The real "poverty barons" are multinational companies

Foreign aid should be investigated, but in the right way

 

On Monday, the new International Development Secretary Justine Greening launched an investigation into the millions of pounds of UK aid money diverted into the pockets of private sector consultants such as the staunchly pro-market Adam Smith International (ASI), following an investigation by the Sunday Telegraph.

This is certainly welcome news. The World Development Movement has for years argued that money made by highly paid consultants like ASI, forcing privatisation, is a dubious use of public funds at best. As early as 2001, ASI was paid to facilitate a water privatisation project in Tanzania, including earning a handsome £250,000 to promote a pop song.

But the worrying thing is that the use of the aid budget in this way is only the tip of the iceberg.  Increasing consultancy spend is part and parcel of a wider undying faith that DfID has in the private sector to deliver poverty reduction.

In one stark example, UK aid money is currently paying for consultants to advise the Bangladeshi government on the establishment of new special economic zones aimed at attracting private-sector investment. Existing zones give multinational companies tax holidays and subsidised land while placing severe restrictions on trade union activity to an extent where the average wage inside these Bangladeshi "export processing zones" is around £30 a month. Here, the scandal goes well beyond the approximately £14m that we are paying the consultants. The heart of the issue is the fact that we are using aid to support a project that will do everything to benefit multinationals like Adidas, which made 671 million Euros in profit last year, and next to nothing for the supposed beneficiaries.

But the government’s pursuit of development policy that focuses on the private sector doesn’t stop at promoting pro-market solutions through consultants. Increasingly, we are seeing multinational corporations replace aid agencies, governments and NGOs as the implementing partners in aid projects.

For example, DfID’s Girl Hub project aimed at getting policymakers to prioritise the needs of girls is being implemented by the Nike Foundation. At the hunger summit hosted by David Cameron during the Olympics, it was Unilever and Glaxo Smith Kline, not NGOs or governments who were named as the major partners.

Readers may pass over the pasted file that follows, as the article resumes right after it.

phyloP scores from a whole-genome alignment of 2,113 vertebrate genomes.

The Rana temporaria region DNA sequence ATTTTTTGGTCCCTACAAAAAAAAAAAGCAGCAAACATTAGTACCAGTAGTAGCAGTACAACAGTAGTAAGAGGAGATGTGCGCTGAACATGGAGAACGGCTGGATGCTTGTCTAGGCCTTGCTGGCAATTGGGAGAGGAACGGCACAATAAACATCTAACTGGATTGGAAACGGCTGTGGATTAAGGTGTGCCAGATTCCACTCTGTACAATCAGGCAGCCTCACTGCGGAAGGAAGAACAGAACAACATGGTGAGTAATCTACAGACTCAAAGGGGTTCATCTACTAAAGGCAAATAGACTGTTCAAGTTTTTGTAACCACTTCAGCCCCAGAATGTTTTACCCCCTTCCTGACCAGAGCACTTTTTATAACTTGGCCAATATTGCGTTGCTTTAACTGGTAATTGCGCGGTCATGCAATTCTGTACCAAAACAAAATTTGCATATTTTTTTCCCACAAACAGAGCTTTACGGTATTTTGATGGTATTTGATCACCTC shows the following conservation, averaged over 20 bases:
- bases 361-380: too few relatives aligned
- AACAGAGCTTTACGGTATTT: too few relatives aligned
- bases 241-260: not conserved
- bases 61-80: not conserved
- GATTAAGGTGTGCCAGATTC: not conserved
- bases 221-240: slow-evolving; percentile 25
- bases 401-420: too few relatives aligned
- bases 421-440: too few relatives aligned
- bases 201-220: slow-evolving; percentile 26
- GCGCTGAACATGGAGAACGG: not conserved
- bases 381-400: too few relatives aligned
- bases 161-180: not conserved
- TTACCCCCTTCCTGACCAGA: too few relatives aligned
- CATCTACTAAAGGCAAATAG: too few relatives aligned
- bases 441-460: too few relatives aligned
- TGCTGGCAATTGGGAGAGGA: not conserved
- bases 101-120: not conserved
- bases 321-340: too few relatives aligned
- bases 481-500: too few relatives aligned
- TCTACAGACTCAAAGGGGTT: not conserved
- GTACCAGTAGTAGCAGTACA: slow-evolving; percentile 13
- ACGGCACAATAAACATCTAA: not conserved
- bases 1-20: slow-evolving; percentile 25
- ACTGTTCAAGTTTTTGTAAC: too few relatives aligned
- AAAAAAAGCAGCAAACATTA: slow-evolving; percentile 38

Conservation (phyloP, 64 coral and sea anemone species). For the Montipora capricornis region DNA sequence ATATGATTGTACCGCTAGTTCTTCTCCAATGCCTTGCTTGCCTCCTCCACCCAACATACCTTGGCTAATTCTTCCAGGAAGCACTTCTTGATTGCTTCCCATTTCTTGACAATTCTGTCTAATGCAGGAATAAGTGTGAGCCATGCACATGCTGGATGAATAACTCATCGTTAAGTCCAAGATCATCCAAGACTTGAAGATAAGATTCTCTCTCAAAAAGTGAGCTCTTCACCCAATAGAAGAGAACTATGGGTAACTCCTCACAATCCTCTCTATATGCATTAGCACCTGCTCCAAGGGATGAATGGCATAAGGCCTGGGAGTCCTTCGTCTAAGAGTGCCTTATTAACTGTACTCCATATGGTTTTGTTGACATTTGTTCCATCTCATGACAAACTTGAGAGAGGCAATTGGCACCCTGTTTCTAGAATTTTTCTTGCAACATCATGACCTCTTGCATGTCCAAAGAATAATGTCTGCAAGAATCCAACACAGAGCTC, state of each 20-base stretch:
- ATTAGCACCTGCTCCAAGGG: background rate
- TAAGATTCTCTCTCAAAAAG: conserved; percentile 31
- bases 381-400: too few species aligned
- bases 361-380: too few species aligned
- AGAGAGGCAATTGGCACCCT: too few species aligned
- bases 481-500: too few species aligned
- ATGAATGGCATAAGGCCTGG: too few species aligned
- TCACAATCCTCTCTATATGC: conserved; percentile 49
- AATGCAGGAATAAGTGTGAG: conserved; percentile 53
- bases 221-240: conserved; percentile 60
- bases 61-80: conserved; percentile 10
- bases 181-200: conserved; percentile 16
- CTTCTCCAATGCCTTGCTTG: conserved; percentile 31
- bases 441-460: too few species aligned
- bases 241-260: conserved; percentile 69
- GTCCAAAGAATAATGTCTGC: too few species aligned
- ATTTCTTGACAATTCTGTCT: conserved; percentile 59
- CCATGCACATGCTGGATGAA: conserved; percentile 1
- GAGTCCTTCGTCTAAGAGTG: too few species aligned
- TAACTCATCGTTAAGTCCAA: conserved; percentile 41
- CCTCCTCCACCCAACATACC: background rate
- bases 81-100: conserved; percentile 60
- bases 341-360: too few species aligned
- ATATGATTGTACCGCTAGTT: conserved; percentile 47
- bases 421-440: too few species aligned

The problem with all this is that the core assumption – that private sector solutions will be somehow better and more efficient than public sector oriented ones – is based on ideology, not evidence. Nike’s Girl Hub project was slammed as having “serious deficiencies in governance” by the independent aid watchdog ICIA.

There have been myriad inquiries into aid policy over the past decade, but none have broached the key question that needs to be answered: do pro-market, private sector models of development work better for the poorest people than approaches that focus on using and strengthening the capacity of the public sector? The World Development Movement’s 2007 research on water provision showed precisely the opposite.

Justine Greening should look towards supporting an independent Parliamentary inquiry into this broader and more vital question, and put ideology aside and in the interests of genuine poverty reduction. Until this happens, there will remain doubts about whether the government is serious about an aid programme focused on the poor rather than promoting market ideology alone.

Deborah Doane is director of the World Development Movement

Food aid is collected in a Kenyan refugee camp. Credit: Getty Images
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The Asian Financial Crisis 20 years on

In the four years between 1993 and 1996 the tiger economies of Asia led the world in terms of gross domestic product (GDP) growth and stock market returns as foreign and local investors piled in and embraced the opportunity.

In the four years between 1993 and 1996 the tiger economies of Asia led the world in terms of gross domestic product (GDP) growth and stock market returns as foreign and local investors piled in and embraced the opportunity. But trouble was brewing and Thailand was the canary in the coal mine. Strong growth was being funded by ever increasing levels of debt and with offshore interest rates far more attractive than those available at home, US dollars became the funding currency of choice.